The Old Master: George Cleve concludes Symphony Silicon Valley season

George Cleve 6-7-14_edited-1

Conductor George Cleve

Having led an extremely effective performance of Beethoven’s Symphony No. 3 in E-flat Major, Op. 55 “Eroica,” conductor George Cleve ended the 2013-2014 season of Symphony Silicon Valley, Saturday, June 7 at the California Theatre, a concert that included Haydn’s Symphony No. 100 in G Major “Military” and Carl Maria von Weber’s charming Andante & Hungarian Rondo for Bassoon and Orchestra, featuring the SSV principal, Deborah Kramer.

Watching George Cleve lead his accomplished players, we might have been reminded of such maestros as Fritz Reiner and Pierre Monteux, whose minimal gestures on the podium were supplemented by a most persuasively efficient stick technique, a flexible and expressive baton which anticipates rhythmic impulse and articulation, while the left hand selectively adds expressivity. From the outset of Haydn’s “Military” Symphony (1794), we found ourselves in a robust, athletic universe, whose dimensions – Cleve took the first movement repeat – well anticipate the developmental procedures Beethoven would both refine and expand to unprecedented proportions. Cleve’s readings remain literal and clear, without mannerism or a propensity to metaphysics. His wind section stands out for its principal flute, oboe, and clarinet (and tympanist Robert J. Erlebach hits his targets every time).

Meanwhile, Haydn’s enduring achievement in London was the set of a dozen symphonies he wrote for Salomon’s concerts, which, taken together, comprise one of the most sustained bursts of inspiration and lasting achievements in the annals of music. While firmly devoted to the structure and learned style of Classicism, Haydn’s experimental touches reflect a sense of fun, joy and adventure that fuse a canny intellect and mercurial emotions, kindled by Haydn’s inventive optimism. For the second movement Allegretto that bequeaths the work its martial epithet, trumpets James F. Dooley and John King provided the janissary fanfares, supported by an able battery of percussion and triangle. The frequent incursion of rustic humor in Haydn – his stops and starts, his playful adjustments in musical texture and the avoidance of expected tonalities – all blended marvelously to set the tone for this evening’s exploration of Classicism in the throes of incendiary transformation.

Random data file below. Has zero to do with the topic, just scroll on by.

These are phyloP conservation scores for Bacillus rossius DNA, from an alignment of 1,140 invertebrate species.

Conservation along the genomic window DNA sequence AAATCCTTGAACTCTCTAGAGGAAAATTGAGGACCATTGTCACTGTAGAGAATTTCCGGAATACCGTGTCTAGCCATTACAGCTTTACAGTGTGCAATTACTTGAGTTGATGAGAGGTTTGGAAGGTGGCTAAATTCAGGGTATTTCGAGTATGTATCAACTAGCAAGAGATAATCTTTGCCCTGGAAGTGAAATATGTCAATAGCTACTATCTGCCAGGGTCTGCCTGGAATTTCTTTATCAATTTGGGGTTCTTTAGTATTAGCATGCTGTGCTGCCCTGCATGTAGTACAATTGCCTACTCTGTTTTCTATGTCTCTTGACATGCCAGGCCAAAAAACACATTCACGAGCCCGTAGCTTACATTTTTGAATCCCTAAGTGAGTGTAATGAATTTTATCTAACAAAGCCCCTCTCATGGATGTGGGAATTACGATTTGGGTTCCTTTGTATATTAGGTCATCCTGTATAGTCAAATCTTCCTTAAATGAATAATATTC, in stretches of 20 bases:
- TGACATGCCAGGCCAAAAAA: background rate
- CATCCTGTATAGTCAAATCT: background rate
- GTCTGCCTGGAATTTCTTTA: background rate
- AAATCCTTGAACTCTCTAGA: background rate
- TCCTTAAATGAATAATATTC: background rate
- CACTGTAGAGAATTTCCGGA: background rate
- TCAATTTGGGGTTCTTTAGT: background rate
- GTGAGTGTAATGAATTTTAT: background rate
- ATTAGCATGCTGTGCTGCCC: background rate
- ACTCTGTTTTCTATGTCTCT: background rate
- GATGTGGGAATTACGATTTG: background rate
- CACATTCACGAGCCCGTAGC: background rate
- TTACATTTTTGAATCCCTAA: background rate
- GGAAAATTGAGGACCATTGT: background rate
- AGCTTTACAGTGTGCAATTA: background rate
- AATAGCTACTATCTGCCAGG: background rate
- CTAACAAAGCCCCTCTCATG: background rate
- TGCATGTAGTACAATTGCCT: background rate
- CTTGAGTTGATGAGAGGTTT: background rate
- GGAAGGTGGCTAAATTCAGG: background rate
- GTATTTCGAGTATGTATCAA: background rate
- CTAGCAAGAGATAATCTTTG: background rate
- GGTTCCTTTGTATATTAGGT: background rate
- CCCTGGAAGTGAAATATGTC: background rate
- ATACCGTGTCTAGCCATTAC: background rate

The burgeoning of Romanticism makes its appearance in the works of Carl Maria von Weber, who’s 1809 Andante and Hungarian Rondo, Op. 35 was originally set for viola and orchestra. Weber recast the piece in 1813 for a Munich instrumentalist who obviously enjoyed Weber’s incomparable ability to mold his music according to national flavors. Deborah Kramer’s bassoon skills easily displayed the instrument’s capacity for colors chromatic and lyric, for heartfelt melody and rustic ribaldry. The first part, in concertante style, provided a theme and variations. Then, ushered in by French horn and strings, the bravura section of the piece proceeded in jubilant color-fest, exploiting clever antiphons of bassoon and instrumental groups in the manner of a deft concerto. In the more sedate passages, Kramer proffered her instrument’s capacity for intimacy. Once the Hungarian motif established itself, we could well whistle or sing it ourselves, fully cognizant of how much Schubert and Liszt would soon follow Weber’s infectious example.

Once Beethoven enters the musical context, the universe immediately assumes Promethean dimensions. Here, too, Cleve took the first movement repeat, rendering a towering monument doubly intimidating. Claude Rains said it best, playing a composer in the film Deception: “If you want to learn humility, try sharing a program with Beethoven.” In the case of the Eroica Symphony (1804), we need not appeal to any of Napoleon’s megalomaniac antics to explain the competing forces of the revolutionary first movement: an asymmetry in metrics and accents will “lure” the composition to a “false” harmonic and agogic compromise, only to be rejected at the end, when meter, rhythm, and accent synchronize in a jubilant overcoming of former weakness. True, the C Minor Marche funèbre “celebrates” a tragic moment, and we can well look to our own troubled times for justification. Cleve’s forces in this Adagio assai rendered the austere, contrapuntal aspects of the piece with moving, authentic gravitas. Kudos to oboe Pamela Hakl for inspired playing throughout. Lithe articulation and alert response marked the two latter movements, the Scherzo atremble with nervous vitality, while the famed “contredanse” evolved in measured, ardent periods, often with the melody’s singing over taut pedal points. Of the three brilliant flute players, we had wonderful, bravura consistency from Maria Temburrino. Leave it to conductor Cleve to recognize his gifted players, accepting the tumultuous applause from an audience well reminded as to the power of this particular symphony from Beethoven, “the man who freed music.”


Archived in these categories: Classical Era, Concerto, Orchestral, Romantic Era.
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